Urinary Tract Infections in Women
Urinary tract infections (UTIs) are among one of the most common reasons women visit their doctor’s office. At least 50 percent of women will experience at least one symptomatic urinary tract infection during their lifetime. While some UTIs are solitary events, most women experience multiple infections. There isn’t a week that goes by at Pacific Coast Urology Medical Center that we don’t see many new female patients needing to be evaluated for UTIs.
WHY ARE UTIS SO MUCH MORE COMMON IN WOMEN THAN MEN?
It’s an issue of anatomy. The female urethra is short – just a few centimeters in length. That length means it’s just a short distance that bacteria have to travel from the end of the female urethra (where they are always plentiful) to the bladder.
WHAT ARE THE TYPES OF URINARY TRACT INFECTIONS?
There are two basic types of UTIs: (1) uncomplicated and (2) complicated.
Examples of uncomplicated UTIs are:
- Certain physical activities make the bacteria more likely to travel – sexual intercourse is one of them. That’s why it’s important to keep the vaginal area as clean as possible before sexual activity and to make sure your partner is clean, too.
- Age is a factor in UTI development. At younger ages, the pH of the vagina changes, making UTIs more likely. Decades later, as menopause starts and estrogen levels decrease, vaginal and urethral tissues dry and contract, potentially causing a restriction in urine flow and incomplete bladder emptying. That sets the stage for UTI development.
- Perhaps the most common cause of UTIs in women is inadequate fluid consumption. Drinking enough fluid makes you urinate more and urinating is the natural way to cleanse bacteria from your urethra.
Examples of complicated UTIs are:
Complicated UTIs are just that – complicated! That means that there are underlying circumstances that make UTI development more likely. Here are some examples:
- Diabetes. This can cause multiple problems including a generalized increase in susceptibility to infections and a weakened bladder muscle that prevents bladder emptying.
- Bladder stones. They develop when bladders do not empty completely and can grow as large as an egg. They have the ability to trap bacteria and are a constant source of infections.
- Overactive bladders. When bladders contract abnormally and cause urine leakage, that can be a never ending source of infection.
WHAT ARE THE SYMPTOMS OF A URINARY TRACT INFECTION?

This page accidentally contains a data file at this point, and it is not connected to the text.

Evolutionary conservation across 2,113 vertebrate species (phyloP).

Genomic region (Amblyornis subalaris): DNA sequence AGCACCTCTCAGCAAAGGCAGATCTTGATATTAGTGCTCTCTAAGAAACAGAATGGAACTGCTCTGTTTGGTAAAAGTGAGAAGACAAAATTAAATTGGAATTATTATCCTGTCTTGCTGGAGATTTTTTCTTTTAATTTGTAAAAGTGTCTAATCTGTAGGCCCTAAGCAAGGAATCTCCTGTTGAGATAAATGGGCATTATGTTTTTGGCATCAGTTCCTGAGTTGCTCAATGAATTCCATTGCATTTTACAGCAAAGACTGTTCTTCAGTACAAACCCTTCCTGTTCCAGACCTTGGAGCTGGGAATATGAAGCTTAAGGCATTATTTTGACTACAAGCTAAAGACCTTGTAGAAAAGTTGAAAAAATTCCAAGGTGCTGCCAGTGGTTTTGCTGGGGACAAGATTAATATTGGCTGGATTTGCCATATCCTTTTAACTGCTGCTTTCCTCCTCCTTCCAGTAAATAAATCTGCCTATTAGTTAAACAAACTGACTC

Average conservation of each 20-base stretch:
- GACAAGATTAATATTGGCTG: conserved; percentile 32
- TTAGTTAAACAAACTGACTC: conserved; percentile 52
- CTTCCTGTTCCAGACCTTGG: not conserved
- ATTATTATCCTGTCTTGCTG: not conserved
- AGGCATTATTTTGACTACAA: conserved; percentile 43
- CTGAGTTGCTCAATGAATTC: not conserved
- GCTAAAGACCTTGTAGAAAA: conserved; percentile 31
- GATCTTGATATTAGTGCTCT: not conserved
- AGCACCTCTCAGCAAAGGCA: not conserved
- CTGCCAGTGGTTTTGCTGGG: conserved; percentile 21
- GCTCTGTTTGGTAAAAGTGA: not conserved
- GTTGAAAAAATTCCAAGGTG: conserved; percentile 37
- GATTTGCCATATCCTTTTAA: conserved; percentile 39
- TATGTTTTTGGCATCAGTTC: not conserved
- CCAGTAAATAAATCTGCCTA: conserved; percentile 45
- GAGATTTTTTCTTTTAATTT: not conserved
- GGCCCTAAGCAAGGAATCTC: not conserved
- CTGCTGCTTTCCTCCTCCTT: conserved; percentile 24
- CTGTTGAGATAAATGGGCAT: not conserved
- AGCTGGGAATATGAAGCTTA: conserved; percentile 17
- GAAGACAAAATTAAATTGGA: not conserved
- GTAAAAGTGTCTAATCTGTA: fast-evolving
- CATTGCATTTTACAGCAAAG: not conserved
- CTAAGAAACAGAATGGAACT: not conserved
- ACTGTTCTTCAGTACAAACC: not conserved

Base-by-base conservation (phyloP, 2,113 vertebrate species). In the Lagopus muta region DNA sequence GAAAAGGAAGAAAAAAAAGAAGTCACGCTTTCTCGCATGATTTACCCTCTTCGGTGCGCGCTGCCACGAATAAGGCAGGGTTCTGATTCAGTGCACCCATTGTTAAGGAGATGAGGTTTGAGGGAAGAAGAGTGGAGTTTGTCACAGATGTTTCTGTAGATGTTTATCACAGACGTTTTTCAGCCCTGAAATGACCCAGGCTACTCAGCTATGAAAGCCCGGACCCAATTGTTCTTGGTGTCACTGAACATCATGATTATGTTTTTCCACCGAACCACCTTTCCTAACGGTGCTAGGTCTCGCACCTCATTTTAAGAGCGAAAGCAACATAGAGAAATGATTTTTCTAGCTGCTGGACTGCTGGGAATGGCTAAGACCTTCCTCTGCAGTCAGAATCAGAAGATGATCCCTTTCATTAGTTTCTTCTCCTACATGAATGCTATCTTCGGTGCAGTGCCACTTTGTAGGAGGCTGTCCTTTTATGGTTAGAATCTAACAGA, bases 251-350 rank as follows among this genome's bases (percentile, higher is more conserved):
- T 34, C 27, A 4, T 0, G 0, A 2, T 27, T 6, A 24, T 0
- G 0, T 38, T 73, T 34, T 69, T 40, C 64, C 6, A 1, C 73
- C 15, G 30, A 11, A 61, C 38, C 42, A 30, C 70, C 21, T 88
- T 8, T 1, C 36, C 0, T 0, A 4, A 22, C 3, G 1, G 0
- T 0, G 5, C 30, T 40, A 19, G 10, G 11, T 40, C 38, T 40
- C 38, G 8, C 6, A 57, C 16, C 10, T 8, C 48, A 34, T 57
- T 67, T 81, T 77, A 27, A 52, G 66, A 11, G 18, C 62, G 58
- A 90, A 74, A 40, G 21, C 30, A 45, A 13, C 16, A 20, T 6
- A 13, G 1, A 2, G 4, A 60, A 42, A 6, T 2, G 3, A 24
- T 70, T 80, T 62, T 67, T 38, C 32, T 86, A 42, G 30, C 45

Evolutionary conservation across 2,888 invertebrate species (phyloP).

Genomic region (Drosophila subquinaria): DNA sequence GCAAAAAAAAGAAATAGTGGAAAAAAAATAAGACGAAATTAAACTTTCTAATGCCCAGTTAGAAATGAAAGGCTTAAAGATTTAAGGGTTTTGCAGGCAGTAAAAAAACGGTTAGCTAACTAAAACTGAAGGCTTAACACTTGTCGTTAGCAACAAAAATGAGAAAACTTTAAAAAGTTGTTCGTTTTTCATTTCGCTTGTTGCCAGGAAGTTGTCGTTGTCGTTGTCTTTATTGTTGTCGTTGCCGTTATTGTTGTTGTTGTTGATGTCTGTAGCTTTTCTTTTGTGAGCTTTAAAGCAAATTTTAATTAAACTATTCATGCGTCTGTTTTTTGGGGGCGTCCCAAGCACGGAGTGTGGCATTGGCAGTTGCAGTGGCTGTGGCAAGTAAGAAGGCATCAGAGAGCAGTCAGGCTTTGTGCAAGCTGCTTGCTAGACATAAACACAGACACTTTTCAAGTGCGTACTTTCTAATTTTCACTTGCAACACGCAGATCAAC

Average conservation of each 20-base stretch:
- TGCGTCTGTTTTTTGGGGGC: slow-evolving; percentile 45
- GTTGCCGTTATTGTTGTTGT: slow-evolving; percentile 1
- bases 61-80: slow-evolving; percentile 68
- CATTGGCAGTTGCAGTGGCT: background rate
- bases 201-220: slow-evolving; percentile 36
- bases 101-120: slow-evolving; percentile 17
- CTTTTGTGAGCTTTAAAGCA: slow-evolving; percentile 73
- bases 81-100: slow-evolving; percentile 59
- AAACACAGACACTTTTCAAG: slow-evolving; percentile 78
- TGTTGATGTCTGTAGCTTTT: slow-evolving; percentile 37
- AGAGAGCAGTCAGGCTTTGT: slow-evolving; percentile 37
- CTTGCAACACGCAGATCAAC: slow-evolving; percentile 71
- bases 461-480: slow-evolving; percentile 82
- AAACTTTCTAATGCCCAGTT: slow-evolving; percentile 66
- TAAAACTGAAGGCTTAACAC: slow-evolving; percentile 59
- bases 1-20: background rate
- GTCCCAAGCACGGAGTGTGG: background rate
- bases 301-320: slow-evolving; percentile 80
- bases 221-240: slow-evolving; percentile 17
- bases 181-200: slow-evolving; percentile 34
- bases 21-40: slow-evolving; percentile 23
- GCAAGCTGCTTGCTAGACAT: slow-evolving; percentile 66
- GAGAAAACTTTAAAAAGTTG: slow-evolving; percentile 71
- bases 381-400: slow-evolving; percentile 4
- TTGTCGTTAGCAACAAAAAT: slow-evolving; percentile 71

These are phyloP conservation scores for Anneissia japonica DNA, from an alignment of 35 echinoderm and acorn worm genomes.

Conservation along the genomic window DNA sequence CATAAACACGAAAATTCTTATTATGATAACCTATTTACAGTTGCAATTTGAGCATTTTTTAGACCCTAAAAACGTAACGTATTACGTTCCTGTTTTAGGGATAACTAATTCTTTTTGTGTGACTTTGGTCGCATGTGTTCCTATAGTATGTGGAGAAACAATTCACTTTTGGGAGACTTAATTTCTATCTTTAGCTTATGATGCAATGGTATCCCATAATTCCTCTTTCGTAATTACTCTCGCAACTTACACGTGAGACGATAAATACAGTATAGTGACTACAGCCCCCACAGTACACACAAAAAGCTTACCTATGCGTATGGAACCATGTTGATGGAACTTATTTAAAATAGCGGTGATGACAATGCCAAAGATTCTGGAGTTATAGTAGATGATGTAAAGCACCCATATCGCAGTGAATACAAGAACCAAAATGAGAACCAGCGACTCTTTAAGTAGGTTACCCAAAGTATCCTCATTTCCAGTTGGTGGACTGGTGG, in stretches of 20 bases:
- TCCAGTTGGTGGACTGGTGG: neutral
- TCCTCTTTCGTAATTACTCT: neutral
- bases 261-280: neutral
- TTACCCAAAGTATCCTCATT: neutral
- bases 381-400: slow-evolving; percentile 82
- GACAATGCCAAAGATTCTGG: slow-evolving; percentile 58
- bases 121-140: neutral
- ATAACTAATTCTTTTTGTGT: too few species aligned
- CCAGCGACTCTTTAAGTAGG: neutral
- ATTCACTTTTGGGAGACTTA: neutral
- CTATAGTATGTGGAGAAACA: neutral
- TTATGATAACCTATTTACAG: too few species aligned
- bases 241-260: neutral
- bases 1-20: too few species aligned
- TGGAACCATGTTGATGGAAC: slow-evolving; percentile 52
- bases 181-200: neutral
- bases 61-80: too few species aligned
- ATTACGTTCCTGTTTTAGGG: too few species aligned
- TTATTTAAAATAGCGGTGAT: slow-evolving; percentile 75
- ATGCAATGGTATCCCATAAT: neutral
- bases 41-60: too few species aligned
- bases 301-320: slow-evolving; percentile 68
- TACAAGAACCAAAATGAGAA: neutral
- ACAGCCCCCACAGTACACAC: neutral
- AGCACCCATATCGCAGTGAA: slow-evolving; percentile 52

With a urinary tract infection (UTI) the lining of the bladder and urethra become irritated. It is this irritation that causes pain in your lower abdomen and pelvic area. It also causes abnormal function of the bladder muscle, causing urinary frequency, emptying only small amounts and a sensation of incomplete emptying. Other symptoms include burning when you urinate, cloudy urine and an unpleasant urine smell. In severe infections, you might have blood in your urine.
Some UTIs ascend from the bladder to the kidneys. This poses a serious health problem. Kidney infections can be life threatening. They are usually associated with a fiver and back pain. So, if you have UTI symptoms, back pain and a fever, it’s a good idea to head to the closest hospital emergency department to make see if you have a kidney infection.
HOW ARE URINARY TRACT INFECTIONS DIAGNOSED?
At Pacific Coast Urology Medical Center we diagnose a UTI by doing a routine urinalysis. Well, routine by our standards. We take your urine sample, put it in a high speed centrifuge and then examine what’s left under a microscope. Other offices, and most urgent care centers, cannot do this. We’re able to know immediately if there are bacteria and white blood cells in your urine. Most importantly, we can often determine the likely type of infection so you can start taking the correct antibiotic right away!
ACCURACY OF ONLINE DIAGNOSTIC TESTS FOR URINARY TRACT INFECTIONS …WHAT ARE THE TELEHEALTH LIMITATIONS? READ DR. PUGACH’S BLOG
Don’t delay treatment if you suspect you have a urinary tract infection. If you do have one, we’ll treat it and find out why it happened. We’re here to keep you healthy!
Call, Pacific Coast Urology Medical Center at 888-7354336 or email us via our Contact Us Form.